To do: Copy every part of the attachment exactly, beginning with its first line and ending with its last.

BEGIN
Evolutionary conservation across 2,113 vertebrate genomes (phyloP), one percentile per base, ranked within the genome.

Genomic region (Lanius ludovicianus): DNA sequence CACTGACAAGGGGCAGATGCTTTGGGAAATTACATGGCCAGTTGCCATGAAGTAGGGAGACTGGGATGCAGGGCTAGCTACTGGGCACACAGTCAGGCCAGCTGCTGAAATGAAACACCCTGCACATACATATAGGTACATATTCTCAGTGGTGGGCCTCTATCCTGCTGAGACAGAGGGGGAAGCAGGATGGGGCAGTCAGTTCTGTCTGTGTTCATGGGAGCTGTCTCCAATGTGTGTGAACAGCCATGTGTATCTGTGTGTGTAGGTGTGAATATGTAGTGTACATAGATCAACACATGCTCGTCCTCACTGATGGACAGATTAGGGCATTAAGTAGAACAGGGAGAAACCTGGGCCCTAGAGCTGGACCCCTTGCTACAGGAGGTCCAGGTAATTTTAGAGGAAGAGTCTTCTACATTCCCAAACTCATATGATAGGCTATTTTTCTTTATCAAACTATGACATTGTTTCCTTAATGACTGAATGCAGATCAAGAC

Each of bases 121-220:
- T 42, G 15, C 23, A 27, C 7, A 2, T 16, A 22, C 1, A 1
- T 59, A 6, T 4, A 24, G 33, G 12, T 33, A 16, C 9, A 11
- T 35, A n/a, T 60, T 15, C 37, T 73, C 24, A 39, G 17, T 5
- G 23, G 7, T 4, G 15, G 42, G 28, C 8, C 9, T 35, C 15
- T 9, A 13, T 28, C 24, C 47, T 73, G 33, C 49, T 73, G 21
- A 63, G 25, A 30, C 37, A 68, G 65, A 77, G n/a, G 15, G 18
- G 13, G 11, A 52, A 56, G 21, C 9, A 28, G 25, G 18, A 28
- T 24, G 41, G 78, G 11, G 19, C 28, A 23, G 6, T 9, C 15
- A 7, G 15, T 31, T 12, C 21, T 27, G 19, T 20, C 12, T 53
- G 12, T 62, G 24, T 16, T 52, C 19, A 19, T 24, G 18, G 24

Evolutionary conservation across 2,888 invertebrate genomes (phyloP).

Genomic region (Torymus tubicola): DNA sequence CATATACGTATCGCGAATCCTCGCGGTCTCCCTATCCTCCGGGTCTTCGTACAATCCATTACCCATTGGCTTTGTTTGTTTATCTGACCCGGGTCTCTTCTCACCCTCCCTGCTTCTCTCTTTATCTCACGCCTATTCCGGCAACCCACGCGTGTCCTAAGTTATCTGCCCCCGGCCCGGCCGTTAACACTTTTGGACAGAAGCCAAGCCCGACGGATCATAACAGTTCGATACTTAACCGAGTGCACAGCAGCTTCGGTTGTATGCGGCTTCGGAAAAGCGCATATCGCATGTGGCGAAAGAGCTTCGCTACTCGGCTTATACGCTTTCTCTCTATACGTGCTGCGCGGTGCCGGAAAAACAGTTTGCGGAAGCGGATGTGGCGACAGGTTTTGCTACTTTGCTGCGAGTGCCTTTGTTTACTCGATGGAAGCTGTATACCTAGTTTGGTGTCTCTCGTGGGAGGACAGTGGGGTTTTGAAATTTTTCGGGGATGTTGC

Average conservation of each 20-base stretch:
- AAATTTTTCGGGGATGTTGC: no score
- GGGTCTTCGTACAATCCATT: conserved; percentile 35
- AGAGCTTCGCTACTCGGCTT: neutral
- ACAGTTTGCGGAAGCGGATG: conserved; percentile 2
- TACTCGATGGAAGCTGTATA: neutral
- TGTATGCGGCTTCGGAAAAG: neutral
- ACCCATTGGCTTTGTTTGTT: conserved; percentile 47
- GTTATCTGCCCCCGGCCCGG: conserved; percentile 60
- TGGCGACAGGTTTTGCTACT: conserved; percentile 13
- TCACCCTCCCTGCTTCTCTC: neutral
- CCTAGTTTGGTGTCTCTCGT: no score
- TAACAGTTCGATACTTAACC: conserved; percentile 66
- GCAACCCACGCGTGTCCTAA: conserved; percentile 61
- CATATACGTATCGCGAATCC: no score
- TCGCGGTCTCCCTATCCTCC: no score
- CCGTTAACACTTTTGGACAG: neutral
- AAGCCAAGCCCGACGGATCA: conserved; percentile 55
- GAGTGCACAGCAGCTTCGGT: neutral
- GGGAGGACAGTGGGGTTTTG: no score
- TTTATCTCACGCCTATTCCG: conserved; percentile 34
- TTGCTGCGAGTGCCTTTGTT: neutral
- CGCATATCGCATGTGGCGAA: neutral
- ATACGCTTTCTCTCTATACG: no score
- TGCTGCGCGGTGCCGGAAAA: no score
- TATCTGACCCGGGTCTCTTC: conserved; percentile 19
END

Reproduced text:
Evolutionary conservation across 2,113 vertebrate genomes (phyloP), one percentile per base, ranked within the genome.

Genomic region (Lanius ludovicianus): DNA sequence CACTGACAAGGGGCAGATGCTTTGGGAAATTACATGGCCAGTTGCCATGAAGTAGGGAGACTGGGATGCAGGGCTAGCTACTGGGCACACAGTCAGGCCAGCTGCTGAAATGAAACACCCTGCACATACATATAGGTACATATTCTCAGTGGTGGGCCTCTATCCTGCTGAGACAGAGGGGGAAGCAGGATGGGGCAGTCAGTTCTGTCTGTGTTCATGGGAGCTGTCTCCAATGTGTGTGAACAGCCATGTGTATCTGTGTGTGTAGGTGTGAATATGTAGTGTACATAGATCAACACATGCTCGTCCTCACTGATGGACAGATTAGGGCATTAAGTAGAACAGGGAGAAACCTGGGCCCTAGAGCTGGACCCCTTGCTACAGGAGGTCCAGGTAATTTTAGAGGAAGAGTCTTCTACATTCCCAAACTCATATGATAGGCTATTTTTCTTTATCAAACTATGACATTGTTTCCTTAATGACTGAATGCAGATCAAGAC

Each of bases 121-220:
- T 42, G 15, C 23, A 27, C 7, A 2, T 16, A 22, C 1, A 1
- T 59, A 6, T 4, A 24, G 33, G 12, T 33, A 16, C 9, A 11
- T 35, A n/a, T 60, T 15, C 37, T 73, C 24, A 39, G 17, T 5
- G 23, G 7, T 4, G 15, G 42, G 28, C 8, C 9, T 35, C 15
- T 9, A 13, T 28, C 24, C 47, T 73, G 33, C 49, T 73, G 21
- A 63, G 25, A 30, C 37, A 68, G 65, A 77, G n/a, G 15, G 18
- G 13, G 11, A 52, A 56, G 21, C 9, A 28, G 25, G 18, A 28
- T 24, G 41, G 78, G 11, G 19, C 28, A 23, G 6, T 9, C 15
- A 7, G 15, T 31, T 12, C 21, T 27, G 19, T 20, C 12, T 53
- G 12, T 62, G 24, T 16, T 52, C 19, A 19, T 24, G 18, G 24

Evolutionary conservation across 2,888 invertebrate genomes (phyloP).

Genomic region (Torymus tubicola): DNA sequence CATATACGTATCGCGAATCCTCGCGGTCTCCCTATCCTCCGGGTCTTCGTACAATCCATTACCCATTGGCTTTGTTTGTTTATCTGACCCGGGTCTCTTCTCACCCTCCCTGCTTCTCTCTTTATCTCACGCCTATTCCGGCAACCCACGCGTGTCCTAAGTTATCTGCCCCCGGCCCGGCCGTTAACACTTTTGGACAGAAGCCAAGCCCGACGGATCATAACAGTTCGATACTTAACCGAGTGCACAGCAGCTTCGGTTGTATGCGGCTTCGGAAAAGCGCATATCGCATGTGGCGAAAGAGCTTCGCTACTCGGCTTATACGCTTTCTCTCTATACGTGCTGCGCGGTGCCGGAAAAACAGTTTGCGGAAGCGGATGTGGCGACAGGTTTTGCTACTTTGCTGCGAGTGCCTTTGTTTACTCGATGGAAGCTGTATACCTAGTTTGGTGTCTCTCGTGGGAGGACAGTGGGGTTTTGAAATTTTTCGGGGATGTTGC

Average conservation of each 20-base stretch:
- AAATTTTTCGGGGATGTTGC: no score
- GGGTCTTCGTACAATCCATT: conserved; percentile 35
- AGAGCTTCGCTACTCGGCTT: neutral
- ACAGTTTGCGGAAGCGGATG: conserved; percentile 2
- TACTCGATGGAAGCTGTATA: neutral
- TGTATGCGGCTTCGGAAAAG: neutral
- ACCCATTGGCTTTGTTTGTT: conserved; percentile 47
- GTTATCTGCCCCCGGCCCGG: conserved; percentile 60
- TGGCGACAGGTTTTGCTACT: conserved; percentile 13
- TCACCCTCCCTGCTTCTCTC: neutral
- CCTAGTTTGGTGTCTCTCGT: no score
- TAACAGTTCGATACTTAACC: conserved; percentile 66
- GCAACCCACGCGTGTCCTAA: conserved; percentile 61
- CATATACGTATCGCGAATCC: no score
- TCGCGGTCTCCCTATCCTCC: no score
- CCGTTAACACTTTTGGACAG: neutral
- AAGCCAAGCCCGACGGATCA: conserved; percentile 55
- GAGTGCACAGCAGCTTCGGT: neutral
- GGGAGGACAGTGGGGTTTTG: no score
- TTTATCTCACGCCTATTCCG: conserved; percentile 34
- TTGCTGCGAGTGCCTTTGTT: neutral
- CGCATATCGCATGTGGCGAA: neutral
- ATACGCTTTCTCTCTATACG: no score
- TGCTGCGCGGTGCCGGAAAA: no score
- TATCTGACCCGGGTCTCTTC: conserved; percentile 19